In relation to cash flow, how much money do you have in the bank? The frequency of auditing will depend on the industry and product/service, but reviewing it weekly will definitely keep you out of trouble and you will sleep better at night.
Review your debtors' books weekly and take the necessary action against late payers or non-payers. In your customer relationship system (CRM) it's a good idea to include an indicator.
Renegotiate your suppliers' terms where possible and check cost structure. Identify unnecessary costs in your business, while making sufficient provision for marketing costs.
Be flexible and pivot
Pivoting is what many businesses were forced to do with the pandemic - some jumped at the opportunity from the beginning, while others waited and when things didn't go back to normal, didn't have another choice.
In both cases, having a dynamic business plan, understanding potential risks and knowing your numbers, will allow you to keep flexible and pivot if you find new viable markets or ideas.
Support your team
In times of uncertainty, your team needs a strong leader more than ever.
As a leader, it is your job to balance transparency and hope by being realistic with the team, while also offering hope by laying out a vision for the future.
Acknowledge the challenges and define strategies that will help overcome those challenges.
It’s also important to lead with empathy and show your team members how much they are valued.
Take time to check up on each team member's wellbeing, create a flexible and supportive workplace environment, and provide staff with the tools or training they need to succeed.
Building a resilient team by overcoming adversity together can bring big payoffs in the future.
Manage your time
Now more than ever, you need to evaluate how you are spending your time to ensure that you and your team are focused on delivering growth and a superior customer experience.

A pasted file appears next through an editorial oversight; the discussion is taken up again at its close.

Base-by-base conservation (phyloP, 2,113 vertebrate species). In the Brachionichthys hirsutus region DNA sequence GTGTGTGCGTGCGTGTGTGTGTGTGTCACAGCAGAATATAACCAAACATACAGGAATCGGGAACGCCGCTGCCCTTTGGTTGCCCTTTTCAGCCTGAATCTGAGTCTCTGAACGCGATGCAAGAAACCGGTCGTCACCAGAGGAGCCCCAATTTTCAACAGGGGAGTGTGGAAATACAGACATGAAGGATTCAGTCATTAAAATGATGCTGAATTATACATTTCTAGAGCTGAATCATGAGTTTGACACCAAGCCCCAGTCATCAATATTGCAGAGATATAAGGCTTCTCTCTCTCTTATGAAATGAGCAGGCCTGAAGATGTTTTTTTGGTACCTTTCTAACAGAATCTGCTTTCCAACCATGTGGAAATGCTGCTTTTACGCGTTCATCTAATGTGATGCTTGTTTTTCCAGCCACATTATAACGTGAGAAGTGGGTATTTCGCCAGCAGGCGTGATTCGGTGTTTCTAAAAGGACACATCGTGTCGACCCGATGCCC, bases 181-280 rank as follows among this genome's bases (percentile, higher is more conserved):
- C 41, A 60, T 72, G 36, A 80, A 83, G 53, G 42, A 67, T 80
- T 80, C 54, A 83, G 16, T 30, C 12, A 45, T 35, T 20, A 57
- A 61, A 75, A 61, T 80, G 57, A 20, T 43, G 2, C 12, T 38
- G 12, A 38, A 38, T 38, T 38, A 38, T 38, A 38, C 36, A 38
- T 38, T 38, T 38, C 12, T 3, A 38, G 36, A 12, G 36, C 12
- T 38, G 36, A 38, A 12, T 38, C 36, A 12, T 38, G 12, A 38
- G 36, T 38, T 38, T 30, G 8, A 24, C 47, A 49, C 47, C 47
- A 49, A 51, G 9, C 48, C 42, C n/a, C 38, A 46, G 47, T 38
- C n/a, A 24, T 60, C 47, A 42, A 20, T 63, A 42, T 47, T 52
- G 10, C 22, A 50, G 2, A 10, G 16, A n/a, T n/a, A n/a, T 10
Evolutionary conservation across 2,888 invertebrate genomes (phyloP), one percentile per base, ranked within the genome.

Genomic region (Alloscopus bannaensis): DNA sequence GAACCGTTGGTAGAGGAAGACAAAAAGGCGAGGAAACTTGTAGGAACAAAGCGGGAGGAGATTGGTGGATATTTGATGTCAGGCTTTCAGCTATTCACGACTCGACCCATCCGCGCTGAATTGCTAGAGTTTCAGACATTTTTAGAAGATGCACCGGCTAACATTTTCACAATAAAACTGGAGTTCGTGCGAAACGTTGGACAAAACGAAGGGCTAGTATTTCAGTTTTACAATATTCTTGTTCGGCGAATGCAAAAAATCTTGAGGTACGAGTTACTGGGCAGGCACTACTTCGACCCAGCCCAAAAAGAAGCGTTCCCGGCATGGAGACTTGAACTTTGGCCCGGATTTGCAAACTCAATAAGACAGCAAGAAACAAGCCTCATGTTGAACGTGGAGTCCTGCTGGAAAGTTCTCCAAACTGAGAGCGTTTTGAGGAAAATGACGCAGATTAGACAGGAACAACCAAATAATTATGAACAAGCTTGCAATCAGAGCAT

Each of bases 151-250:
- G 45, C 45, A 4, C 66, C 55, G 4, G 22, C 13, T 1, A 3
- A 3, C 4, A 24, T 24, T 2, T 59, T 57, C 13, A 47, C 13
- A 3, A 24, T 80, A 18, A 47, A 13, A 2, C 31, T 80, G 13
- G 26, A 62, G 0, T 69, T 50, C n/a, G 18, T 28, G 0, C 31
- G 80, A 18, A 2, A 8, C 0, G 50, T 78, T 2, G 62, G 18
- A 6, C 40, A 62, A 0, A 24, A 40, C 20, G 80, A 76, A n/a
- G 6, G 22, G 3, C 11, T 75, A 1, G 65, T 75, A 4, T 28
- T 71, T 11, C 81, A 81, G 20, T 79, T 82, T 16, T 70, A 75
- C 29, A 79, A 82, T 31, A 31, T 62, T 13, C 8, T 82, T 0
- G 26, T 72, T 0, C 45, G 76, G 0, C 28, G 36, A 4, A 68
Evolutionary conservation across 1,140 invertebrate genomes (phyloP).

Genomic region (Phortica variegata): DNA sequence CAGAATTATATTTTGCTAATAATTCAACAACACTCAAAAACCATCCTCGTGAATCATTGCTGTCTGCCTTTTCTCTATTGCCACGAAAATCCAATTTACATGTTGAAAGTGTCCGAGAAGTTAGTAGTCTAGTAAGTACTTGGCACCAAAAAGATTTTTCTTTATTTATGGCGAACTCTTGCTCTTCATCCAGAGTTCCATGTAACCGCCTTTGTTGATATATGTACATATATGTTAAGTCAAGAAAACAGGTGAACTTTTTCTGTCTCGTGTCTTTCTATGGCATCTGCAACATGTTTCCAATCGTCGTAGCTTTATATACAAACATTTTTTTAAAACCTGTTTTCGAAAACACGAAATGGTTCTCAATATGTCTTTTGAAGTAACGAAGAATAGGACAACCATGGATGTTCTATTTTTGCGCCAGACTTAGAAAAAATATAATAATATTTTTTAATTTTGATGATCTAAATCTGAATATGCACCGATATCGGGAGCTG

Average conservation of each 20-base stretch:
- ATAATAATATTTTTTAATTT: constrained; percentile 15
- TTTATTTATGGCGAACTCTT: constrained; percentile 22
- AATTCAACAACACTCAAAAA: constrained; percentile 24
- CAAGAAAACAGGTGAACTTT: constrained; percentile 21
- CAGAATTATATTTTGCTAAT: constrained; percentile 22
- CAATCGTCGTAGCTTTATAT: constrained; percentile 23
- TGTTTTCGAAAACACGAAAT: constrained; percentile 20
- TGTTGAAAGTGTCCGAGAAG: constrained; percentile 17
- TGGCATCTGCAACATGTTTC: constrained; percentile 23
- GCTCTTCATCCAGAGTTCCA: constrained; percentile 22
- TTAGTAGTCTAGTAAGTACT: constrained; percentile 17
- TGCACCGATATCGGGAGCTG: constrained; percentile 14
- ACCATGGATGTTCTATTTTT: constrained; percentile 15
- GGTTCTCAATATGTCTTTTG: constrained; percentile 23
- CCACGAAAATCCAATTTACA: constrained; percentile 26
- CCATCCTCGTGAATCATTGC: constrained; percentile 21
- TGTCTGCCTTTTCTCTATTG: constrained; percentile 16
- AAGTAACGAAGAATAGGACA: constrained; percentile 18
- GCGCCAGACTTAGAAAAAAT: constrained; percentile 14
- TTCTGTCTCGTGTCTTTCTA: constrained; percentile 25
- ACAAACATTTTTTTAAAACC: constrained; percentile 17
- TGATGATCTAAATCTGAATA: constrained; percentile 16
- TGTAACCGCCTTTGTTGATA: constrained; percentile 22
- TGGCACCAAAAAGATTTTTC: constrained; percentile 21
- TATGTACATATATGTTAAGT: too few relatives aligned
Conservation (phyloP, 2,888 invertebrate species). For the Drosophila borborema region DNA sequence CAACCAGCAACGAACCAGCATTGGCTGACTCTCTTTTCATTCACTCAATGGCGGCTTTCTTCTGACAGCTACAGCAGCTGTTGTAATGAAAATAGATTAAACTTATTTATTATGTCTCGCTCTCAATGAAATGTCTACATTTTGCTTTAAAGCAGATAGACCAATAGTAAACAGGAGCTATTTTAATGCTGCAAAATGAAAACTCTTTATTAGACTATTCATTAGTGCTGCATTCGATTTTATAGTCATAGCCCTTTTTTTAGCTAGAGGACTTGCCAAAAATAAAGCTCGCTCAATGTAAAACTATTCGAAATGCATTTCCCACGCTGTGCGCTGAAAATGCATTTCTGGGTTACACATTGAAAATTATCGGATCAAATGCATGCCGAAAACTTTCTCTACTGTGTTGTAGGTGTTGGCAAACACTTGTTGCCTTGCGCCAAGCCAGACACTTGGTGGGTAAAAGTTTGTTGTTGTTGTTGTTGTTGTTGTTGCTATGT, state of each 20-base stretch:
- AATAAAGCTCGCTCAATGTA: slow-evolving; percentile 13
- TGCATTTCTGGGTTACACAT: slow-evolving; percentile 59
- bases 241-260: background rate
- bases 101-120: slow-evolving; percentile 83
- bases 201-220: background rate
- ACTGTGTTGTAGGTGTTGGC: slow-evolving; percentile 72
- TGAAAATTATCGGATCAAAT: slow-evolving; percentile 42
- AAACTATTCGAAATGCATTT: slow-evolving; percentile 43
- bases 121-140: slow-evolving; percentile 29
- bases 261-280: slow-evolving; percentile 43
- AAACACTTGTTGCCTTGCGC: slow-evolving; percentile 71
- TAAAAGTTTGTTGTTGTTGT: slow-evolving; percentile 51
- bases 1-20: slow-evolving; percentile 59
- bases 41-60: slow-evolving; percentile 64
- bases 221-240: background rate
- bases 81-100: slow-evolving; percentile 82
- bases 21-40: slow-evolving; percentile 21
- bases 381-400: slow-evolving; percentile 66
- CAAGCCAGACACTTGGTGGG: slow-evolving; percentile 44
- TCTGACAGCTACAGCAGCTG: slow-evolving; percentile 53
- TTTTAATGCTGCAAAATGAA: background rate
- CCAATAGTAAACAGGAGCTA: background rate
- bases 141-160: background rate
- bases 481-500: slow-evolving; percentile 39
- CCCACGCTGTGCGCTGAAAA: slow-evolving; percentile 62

As a business owner, you have three roles: the entrepreneur, the employee and the leader/manager.
Most business owners get stuck in the employee role, even when they have a team around them. Some reasons for that are 'no one can do the work at the same standard you do' or 'you don’t have time for training or simply you are too busy to notice'.
Either way, this is the moment when you, as business owners, need to step back into the entrepreneur role to look for opportunities, while at the same time continuing to work on your business and reassuring your customers, your team and your suppliers.
Your processes are your way of doing business
You will not get your company to the next level by keeping your processes in your head and winging it as you go.
Most business owners don’t understand how powerful 'your way of doing business' can be.
When you apply it correctly, it works like magic, resulting in simplicity, scalability, efficiency and profitability.
In the last eighteen months, we have found out that the most frequent reason for business owners being stuck on their employee role is that only they can deliver the customer experience their customers are used to and it’s usually their unique selling point.
So ask yourself:
have you documented the way you want everything done in your organisation?
do your people know what processes they are following and why?
are they all executing the required procedures uniformly?
did you provide training to ensure the impact of not implementing the processes correctly?
By deciding what the process is and training everyone to follow it, you will enhance your troubleshooting abilities, reduce your errors, improve efficiency, and increase your bottom line.
It was the American philosopher and psychologist, William James, who first said, “no decision is, in itself, a decision.”
So, decide at least on one of the strategies above, and focus your energy on the things you can influence.
You can connect with Susana on Enterprise Nation now for more tailored business support.